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Cryoelectron Microscopy - Cryo-EM

Cryo-electron microscopy (cryo-EM: cryogenic electron microscopy) is an imaging method based on the elastic scattering of a beam of electrons passing through thin layers of studied materials or molecules suspended in ice. Electrons scattered during transmission create its two-dimensional, enlarged projection on the detector. Due to the very short wavelength of electrons, it is possible to achieve atomic resolution of the measurement.

In order to perform cryomicroscopic measurements of proteins or other biomolecules, the suspended particles with the sample are frozen in liquid ethane. Thanks to this, unlike crystallography, it is possible to visualize moving, heterogeneous objects and to study the conformational changes of a given molecule. Their three-dimensional structure is reconstructed on the basis of automatic analysis of hundreds of microscopic images of single molecules, showing their two-dimensional projections in different, random orientations. Contrary to X-ray crystallography, this method does not require prior crystallization of biomolecules. 

The Cryo-EM method is widely used in the pharmaceutical and biotechnology industries, and its creators, Jacques Dubochet, Joachim Frank, and Richard Henderson, were awarded the 2017 Nobel Prize. The remarkable usefulness of this technique was confirmed in March 2020, when scientists managed to solve at an unprecedented rate the structure of the SARS Cov2 coronavirus spike protein, which made it easier for scientists and doctors to fight the COVID-19 pandemic

Who can be interested in Cryo-EM?

For science and industry. The applications of cryo-EM are focused on medical and pharmaceutical biotechnology, broadly understood experimental biology - biochemistry, molecular biology, cell biology and biophysics. One of the main applications is structural biology, and cryo-EM studies have made it possible to understand, among other things, the processes of reading genetic information or conducting signals in the nervous system. An example is the detection of protein build-up in patients with Alzheimer's disease. An impressive achievement in recent months is the precise determination of the chemical structure of such deposits, isolated directly from the patient's brain. The above discoveries are important not only for understanding the mechanisms of disease formation but also for developing new effective therapies.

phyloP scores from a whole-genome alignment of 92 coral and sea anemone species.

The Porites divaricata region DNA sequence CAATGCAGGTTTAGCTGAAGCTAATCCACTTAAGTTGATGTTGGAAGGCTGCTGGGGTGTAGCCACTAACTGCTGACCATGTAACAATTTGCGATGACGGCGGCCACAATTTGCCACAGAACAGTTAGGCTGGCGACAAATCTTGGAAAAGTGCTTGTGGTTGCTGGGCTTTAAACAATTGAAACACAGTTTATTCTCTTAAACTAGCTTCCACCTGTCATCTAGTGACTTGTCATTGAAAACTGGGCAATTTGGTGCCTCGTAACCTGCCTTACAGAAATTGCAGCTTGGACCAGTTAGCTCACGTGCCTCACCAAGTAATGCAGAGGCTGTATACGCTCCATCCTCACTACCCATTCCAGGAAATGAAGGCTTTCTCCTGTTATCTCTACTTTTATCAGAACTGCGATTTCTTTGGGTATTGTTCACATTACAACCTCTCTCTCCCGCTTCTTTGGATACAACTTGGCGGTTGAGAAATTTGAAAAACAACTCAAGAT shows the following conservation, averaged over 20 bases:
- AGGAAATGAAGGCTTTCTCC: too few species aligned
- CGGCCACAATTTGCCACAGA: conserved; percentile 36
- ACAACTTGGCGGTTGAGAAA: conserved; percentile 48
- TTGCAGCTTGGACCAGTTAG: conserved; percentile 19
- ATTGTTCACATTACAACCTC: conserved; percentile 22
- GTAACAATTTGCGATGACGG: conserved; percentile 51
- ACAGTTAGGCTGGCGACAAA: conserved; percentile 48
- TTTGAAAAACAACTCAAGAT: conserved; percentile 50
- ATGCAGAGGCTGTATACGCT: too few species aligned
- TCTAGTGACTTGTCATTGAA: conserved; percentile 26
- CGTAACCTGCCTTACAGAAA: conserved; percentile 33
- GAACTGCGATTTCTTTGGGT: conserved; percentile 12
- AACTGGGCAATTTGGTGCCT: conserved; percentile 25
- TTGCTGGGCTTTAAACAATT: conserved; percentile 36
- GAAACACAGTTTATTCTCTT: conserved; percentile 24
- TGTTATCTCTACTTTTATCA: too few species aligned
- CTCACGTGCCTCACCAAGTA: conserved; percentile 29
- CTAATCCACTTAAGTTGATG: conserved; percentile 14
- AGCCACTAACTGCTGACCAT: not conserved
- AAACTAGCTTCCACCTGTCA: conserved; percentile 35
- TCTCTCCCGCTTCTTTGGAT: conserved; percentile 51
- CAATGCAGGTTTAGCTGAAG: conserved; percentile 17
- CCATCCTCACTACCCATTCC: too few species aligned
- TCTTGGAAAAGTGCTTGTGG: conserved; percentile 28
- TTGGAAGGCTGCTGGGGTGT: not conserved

The microscope can be used to study polymer compounds, semiconductor materials, image cell organelles, assess the structure and dynamics of membrane proteins, three-dimensional imaging the molecular structure of viruses, as well as analyze the stages of infecting cells with viruses and their reproduction, in the analysis of the antibacterial activity of bacteriophages in phage therapy in infections antibiotic-resistant strains, analysis of microbubble dynamics, telomere structure in the context of anti-cancer therapy and molecular aspects of longevity, analysis of drug transport across membranes, antibody-virus and bacterial interaction, the structure of parasitic protozoa and their interactions with tissues, as well as many other research topics.

For the pharmaceutical industry. The "resolution revolution" with cryo-EM microscopes allows for a resolution of <2Å, capable of establishing a structure-activity relationship. In particular, companies use cryo-microscopes to understand the specific binding mode of drug molecules and to study the surrounding space in the binding pockets to further fine-tune specificity and increase their affinity. In addition, this technology can be used to design and understand the shape of the drug molecule itself (e.g., antibodies and aptamers), even in the absence of a target protein. The idea of ​​incorporating cryomicroscopy into drug development has emerged from the recently formed Cambridge Pharma EM consortium that connects Cryo-EM microscopes in an academia (MRC LMB) with five major pharmaceutical companies (Astex, AstraZeneca, GSK, Heptares and UCB).